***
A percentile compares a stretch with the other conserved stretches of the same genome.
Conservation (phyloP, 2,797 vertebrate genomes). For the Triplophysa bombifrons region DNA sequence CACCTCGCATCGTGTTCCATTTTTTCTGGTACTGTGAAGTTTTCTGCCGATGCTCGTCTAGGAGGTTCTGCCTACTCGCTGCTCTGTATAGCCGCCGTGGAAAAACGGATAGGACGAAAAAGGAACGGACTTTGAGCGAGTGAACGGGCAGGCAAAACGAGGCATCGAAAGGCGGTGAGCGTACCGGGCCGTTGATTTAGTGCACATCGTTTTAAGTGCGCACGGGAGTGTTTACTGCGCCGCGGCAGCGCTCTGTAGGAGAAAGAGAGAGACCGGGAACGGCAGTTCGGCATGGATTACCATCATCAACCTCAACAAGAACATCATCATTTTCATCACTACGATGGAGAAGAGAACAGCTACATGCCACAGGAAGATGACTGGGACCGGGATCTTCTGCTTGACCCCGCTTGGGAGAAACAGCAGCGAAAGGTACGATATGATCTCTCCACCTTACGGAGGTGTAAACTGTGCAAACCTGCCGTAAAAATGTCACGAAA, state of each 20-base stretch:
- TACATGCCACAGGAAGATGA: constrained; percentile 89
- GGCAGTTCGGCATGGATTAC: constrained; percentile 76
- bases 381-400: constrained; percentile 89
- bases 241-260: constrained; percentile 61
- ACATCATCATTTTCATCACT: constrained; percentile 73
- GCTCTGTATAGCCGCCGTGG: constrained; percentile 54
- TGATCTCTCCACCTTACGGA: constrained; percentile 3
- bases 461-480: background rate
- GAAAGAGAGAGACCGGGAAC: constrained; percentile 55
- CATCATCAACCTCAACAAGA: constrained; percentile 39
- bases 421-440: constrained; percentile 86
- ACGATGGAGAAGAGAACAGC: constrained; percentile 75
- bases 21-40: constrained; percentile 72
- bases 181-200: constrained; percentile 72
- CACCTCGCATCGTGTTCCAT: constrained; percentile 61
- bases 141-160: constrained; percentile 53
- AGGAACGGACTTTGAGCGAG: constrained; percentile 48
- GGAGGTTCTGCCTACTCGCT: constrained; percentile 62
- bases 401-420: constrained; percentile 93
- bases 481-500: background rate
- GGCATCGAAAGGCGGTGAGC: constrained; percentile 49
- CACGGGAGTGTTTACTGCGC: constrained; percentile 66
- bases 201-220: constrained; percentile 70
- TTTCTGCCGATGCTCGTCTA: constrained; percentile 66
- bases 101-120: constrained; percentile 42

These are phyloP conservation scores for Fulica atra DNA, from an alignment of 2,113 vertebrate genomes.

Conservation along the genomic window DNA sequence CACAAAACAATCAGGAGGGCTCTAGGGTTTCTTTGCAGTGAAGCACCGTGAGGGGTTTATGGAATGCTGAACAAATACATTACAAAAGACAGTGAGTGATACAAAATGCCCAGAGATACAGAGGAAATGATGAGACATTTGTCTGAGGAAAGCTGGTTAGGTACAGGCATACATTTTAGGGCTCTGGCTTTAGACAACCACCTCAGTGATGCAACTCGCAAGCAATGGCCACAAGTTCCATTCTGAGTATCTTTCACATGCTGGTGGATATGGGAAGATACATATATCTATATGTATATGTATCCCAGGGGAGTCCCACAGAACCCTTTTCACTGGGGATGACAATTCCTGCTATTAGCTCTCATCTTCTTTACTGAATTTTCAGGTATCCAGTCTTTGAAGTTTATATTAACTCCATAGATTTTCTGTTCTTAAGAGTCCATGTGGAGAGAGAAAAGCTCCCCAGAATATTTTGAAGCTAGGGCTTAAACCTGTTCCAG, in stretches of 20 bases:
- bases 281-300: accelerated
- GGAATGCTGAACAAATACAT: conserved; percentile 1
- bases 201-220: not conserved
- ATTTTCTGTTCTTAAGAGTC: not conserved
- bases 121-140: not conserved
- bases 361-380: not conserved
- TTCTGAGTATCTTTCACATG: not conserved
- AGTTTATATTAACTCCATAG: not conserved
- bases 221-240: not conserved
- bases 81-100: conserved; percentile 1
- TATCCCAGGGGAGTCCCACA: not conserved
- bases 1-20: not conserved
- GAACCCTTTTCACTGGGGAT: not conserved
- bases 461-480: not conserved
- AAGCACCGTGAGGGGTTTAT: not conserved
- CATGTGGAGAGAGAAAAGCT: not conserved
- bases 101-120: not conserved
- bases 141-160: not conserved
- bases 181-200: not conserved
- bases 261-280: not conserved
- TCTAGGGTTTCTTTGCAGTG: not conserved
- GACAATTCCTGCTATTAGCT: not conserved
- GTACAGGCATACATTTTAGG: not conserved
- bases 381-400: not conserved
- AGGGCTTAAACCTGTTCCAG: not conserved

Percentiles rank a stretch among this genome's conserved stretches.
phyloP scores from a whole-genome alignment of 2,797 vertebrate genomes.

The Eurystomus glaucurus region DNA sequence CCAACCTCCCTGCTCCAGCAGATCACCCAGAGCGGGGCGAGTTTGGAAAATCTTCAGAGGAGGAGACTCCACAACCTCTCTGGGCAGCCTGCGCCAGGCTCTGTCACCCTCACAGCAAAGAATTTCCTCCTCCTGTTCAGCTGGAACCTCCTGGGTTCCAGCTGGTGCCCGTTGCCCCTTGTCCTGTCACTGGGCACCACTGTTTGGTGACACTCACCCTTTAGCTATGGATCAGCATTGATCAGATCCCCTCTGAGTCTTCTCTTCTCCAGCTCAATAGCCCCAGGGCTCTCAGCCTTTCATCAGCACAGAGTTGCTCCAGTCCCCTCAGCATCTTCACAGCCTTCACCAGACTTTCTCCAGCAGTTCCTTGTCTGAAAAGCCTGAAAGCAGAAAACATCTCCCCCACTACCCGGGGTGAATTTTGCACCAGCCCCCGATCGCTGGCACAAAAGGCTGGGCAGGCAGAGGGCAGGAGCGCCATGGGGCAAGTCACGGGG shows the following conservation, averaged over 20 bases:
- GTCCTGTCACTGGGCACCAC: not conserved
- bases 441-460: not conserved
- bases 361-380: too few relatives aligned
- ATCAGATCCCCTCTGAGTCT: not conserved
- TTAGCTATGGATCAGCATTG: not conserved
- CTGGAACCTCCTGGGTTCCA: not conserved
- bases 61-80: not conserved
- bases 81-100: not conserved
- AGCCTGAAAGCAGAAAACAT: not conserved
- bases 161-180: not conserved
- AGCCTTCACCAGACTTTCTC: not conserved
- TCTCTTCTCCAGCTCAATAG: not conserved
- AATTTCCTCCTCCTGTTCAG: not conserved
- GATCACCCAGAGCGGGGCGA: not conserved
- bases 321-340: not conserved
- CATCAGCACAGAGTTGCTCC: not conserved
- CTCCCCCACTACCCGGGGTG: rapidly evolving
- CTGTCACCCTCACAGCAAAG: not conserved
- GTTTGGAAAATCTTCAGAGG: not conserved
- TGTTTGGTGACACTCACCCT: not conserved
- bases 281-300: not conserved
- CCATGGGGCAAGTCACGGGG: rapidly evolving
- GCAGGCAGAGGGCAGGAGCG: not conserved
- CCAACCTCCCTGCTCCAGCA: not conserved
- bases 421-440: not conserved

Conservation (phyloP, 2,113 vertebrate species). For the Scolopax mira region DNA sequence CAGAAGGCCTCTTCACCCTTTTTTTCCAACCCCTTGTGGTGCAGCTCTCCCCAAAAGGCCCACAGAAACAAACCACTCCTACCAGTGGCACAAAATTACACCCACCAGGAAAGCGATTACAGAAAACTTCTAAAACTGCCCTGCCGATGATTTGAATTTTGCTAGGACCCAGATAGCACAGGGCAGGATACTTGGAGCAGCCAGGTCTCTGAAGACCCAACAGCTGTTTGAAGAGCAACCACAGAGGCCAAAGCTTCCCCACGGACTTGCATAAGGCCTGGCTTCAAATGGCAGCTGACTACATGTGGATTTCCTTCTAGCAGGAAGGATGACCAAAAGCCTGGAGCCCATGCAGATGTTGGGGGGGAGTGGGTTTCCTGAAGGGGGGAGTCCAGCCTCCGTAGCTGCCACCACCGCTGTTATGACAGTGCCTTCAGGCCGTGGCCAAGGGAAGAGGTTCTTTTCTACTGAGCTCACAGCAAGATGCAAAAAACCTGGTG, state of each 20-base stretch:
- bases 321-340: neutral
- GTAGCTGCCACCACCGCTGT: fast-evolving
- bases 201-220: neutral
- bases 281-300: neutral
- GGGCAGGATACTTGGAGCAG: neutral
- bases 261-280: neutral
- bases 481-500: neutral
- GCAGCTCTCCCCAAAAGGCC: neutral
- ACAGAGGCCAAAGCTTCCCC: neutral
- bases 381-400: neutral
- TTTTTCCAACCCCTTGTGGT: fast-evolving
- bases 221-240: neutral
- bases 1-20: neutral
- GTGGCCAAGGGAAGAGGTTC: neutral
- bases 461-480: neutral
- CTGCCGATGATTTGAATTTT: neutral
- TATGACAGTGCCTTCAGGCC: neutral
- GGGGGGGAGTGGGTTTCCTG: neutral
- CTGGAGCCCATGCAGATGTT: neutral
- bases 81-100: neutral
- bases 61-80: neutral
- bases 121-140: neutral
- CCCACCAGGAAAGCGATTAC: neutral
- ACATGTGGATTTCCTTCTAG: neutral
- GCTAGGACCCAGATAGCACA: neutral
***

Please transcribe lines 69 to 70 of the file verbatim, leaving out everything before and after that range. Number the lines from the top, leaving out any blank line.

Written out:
- TCTCTTCTCCAGCTCAATAG: not conserved
- AATTTCCTCCTCCTGTTCAG: not conserved